12 December 2017

France awards ‘Make Our Planet Great Again’ grants to US climate scientists

French President Emmanuel Macron has awarded long-term research grants to 18 research scientists so can they continue their research on climate change in France.

Earlier this year, when US President Trump announced the country’s withdrawal from the Paris Agreement, Emmanuel Macron expressed its disappointment and reassured climate scientists that France will always welcome their expertise.

In his speech in June, he said: “To all scientists, engineers, entrepreneurs who were disappointed by the decision of the President of the United States I want to say that they will find in France a second homeland. I call them to come and work here, with us on concrete solutions for our climate and our environment. I can assure you that France will not give up the fight”.

To this end, he launched the ‘Make Our Planet Great Again’ initiative, where he called ‘responsible citizens’ from all over the world to work in France and enrich its work against climate change. The appeal addressed to researchers or teachers, businesses and entrepreneurs, associations and non-profit organisations.

The research grants are part of this initiative and seek to overcome the many scientific and technological challenges of the field. This includes climate change modelling; ecosystems; and technological and social challenges associated with the energy transition.

Initially, the grants were aimed at American researchers exclusively, but according to the organisers, they were expanded to include other countries as well.

The French President said that more than 5,000 people from about 100 different countries expressed interest. However, the majority of the grants were awarded to US-based scientists, i.e. 13 out of 18.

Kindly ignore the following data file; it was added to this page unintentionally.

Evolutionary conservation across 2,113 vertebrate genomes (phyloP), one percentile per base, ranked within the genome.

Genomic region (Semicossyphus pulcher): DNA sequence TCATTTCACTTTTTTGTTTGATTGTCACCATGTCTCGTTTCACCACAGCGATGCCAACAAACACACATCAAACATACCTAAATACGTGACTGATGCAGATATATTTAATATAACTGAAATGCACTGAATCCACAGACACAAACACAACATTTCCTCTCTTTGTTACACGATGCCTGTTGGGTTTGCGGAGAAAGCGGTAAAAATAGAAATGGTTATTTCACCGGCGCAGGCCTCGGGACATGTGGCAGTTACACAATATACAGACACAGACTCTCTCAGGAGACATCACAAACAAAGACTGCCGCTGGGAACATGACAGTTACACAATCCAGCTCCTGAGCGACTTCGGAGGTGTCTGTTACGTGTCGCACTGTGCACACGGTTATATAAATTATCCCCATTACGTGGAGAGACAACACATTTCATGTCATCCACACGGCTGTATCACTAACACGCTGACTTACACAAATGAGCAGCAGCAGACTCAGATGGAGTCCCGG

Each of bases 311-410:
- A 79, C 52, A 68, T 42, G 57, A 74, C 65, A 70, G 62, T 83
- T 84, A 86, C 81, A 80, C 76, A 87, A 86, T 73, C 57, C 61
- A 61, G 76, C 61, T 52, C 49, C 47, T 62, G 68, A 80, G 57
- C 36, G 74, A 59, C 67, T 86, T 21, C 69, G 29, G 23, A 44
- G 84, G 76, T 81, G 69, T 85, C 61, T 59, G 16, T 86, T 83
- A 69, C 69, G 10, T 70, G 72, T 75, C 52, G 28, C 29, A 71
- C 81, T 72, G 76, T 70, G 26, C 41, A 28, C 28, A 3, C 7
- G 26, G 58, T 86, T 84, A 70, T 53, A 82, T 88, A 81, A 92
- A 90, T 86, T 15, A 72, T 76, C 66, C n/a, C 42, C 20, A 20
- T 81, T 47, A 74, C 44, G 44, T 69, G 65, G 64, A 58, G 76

Research projects should last for 3 to 5 years; for senior researchers, the funding will be up to €1.5 million and for junior researchers up to €1 million.

One of the winners, Camille Parmesan from the University of Texas, said: “Macron’s appeal gave me such a psychological boost, to have that kind of support, to have the head of state saying I value what you do”.

She revealed that at the moment there are significant funding challenges in the US for climate research stating that climate researchers have a constant feeling that “you have to hide what you do”.

A new round of grants will launch at the beginning of 2018, this time in collaboration with Germany, which will allocate approximately €60 million to 50 projects.

Macron said during the ceremony: “We will be there to replace US financing of climate research. If we want to prepare for the changes of tomorrow, we need science”.

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